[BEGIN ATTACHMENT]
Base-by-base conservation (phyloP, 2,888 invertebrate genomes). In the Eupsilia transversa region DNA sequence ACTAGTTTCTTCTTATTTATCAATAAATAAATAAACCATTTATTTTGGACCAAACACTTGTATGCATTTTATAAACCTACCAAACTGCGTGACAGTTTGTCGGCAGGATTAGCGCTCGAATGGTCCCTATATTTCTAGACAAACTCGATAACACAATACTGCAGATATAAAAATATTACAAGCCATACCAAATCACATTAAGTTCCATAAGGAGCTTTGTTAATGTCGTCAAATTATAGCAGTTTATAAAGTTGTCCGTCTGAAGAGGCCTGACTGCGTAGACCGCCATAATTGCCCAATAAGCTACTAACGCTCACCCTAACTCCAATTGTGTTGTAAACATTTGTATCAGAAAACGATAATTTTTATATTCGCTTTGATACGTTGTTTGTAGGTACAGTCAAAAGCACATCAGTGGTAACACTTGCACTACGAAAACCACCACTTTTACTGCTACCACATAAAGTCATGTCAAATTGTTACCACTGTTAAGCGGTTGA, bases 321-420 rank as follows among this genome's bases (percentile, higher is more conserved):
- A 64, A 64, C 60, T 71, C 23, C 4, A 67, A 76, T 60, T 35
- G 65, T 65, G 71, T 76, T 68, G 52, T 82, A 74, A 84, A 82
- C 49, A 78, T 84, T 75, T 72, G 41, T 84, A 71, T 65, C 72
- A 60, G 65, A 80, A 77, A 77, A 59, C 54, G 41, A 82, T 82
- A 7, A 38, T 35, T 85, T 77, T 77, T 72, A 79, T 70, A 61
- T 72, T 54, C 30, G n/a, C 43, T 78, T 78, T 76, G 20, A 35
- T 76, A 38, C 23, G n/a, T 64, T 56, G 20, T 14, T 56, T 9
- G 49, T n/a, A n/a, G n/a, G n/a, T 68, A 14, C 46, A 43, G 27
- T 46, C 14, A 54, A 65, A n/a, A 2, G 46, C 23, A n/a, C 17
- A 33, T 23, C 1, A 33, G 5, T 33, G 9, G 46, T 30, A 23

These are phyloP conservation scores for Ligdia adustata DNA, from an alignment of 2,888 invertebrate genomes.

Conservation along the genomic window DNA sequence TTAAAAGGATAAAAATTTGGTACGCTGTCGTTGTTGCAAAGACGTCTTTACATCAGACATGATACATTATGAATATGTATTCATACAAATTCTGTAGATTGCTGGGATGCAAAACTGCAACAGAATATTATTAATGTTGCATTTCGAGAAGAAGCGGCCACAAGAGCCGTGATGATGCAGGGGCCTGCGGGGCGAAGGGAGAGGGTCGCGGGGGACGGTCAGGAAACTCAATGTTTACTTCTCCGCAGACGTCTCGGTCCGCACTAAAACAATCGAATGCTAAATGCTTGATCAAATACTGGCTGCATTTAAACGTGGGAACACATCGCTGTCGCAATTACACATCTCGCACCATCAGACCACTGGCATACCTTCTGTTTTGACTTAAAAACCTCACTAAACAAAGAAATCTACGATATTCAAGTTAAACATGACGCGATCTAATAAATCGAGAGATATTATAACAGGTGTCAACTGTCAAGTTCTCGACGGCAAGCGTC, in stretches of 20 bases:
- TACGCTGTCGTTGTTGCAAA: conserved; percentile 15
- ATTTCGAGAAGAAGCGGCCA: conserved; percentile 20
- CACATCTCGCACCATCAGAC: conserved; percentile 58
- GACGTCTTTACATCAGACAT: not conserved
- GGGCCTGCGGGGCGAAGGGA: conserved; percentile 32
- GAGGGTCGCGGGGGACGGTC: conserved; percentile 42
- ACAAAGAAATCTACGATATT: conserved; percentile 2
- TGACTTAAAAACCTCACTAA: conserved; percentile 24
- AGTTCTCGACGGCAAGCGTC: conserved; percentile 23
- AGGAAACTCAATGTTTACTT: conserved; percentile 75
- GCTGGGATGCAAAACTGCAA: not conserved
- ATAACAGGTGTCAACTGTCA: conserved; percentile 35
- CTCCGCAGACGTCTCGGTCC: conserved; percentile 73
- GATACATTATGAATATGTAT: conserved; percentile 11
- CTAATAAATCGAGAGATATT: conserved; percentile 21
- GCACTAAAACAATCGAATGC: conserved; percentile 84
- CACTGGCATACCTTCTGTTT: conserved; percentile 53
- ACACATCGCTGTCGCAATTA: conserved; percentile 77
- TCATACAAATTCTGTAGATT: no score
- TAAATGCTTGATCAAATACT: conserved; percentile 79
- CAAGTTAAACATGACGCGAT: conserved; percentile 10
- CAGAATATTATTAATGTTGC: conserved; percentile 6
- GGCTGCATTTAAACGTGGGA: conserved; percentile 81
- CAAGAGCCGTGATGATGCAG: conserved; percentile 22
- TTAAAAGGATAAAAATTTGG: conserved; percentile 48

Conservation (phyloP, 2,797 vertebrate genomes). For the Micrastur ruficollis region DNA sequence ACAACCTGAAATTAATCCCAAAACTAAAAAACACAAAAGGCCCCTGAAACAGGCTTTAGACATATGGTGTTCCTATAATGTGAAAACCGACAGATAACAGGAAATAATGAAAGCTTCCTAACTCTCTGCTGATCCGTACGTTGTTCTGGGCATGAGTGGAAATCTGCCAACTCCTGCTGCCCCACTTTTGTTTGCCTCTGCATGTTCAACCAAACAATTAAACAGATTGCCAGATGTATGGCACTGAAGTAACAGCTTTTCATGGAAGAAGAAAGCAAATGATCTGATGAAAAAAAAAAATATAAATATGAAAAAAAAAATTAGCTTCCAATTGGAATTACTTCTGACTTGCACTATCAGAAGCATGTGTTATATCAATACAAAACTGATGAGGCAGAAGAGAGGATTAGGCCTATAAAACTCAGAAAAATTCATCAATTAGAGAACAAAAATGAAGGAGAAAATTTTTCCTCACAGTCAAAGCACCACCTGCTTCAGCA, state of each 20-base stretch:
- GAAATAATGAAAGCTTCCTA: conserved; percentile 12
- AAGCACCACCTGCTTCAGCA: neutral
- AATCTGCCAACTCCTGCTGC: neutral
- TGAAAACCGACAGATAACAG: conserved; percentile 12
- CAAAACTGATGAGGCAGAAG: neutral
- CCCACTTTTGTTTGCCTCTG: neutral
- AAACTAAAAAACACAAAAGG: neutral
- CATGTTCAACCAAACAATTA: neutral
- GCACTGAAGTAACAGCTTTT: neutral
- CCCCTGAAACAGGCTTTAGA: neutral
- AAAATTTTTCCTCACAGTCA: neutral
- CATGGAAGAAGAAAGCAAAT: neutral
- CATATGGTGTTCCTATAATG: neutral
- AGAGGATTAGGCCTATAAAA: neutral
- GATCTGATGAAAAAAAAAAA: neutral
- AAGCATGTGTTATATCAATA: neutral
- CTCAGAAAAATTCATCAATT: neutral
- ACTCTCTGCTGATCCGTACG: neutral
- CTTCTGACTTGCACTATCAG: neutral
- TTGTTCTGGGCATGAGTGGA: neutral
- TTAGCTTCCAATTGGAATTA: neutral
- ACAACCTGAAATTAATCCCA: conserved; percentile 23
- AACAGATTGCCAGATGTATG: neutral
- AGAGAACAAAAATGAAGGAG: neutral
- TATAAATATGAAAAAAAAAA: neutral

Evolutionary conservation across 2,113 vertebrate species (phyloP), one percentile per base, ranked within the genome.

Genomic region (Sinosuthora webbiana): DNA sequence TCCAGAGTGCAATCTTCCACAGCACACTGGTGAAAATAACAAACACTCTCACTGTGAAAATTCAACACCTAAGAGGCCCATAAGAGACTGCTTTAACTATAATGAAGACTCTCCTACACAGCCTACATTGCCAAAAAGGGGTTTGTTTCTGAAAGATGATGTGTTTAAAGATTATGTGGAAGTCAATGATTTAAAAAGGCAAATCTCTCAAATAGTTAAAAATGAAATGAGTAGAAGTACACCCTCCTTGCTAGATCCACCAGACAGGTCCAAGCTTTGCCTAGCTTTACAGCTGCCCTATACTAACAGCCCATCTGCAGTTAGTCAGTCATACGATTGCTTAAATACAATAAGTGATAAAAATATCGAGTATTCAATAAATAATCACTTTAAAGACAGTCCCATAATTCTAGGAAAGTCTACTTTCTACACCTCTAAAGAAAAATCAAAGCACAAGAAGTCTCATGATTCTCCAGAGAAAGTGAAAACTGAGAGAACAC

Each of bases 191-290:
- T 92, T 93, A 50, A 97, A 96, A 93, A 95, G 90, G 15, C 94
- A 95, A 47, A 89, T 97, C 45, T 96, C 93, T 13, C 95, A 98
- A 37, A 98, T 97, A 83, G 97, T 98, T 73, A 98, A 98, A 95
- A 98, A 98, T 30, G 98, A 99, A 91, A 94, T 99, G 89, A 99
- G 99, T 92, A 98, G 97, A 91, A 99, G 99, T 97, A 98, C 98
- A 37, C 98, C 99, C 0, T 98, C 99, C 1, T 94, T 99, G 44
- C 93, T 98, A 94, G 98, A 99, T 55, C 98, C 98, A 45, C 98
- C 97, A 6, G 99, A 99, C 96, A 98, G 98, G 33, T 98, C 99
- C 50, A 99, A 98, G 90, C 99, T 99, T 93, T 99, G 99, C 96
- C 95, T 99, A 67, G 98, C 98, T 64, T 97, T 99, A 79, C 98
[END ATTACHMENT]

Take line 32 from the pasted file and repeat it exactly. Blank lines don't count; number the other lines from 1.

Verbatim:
- TCATACAAATTCTGTAGATT: no score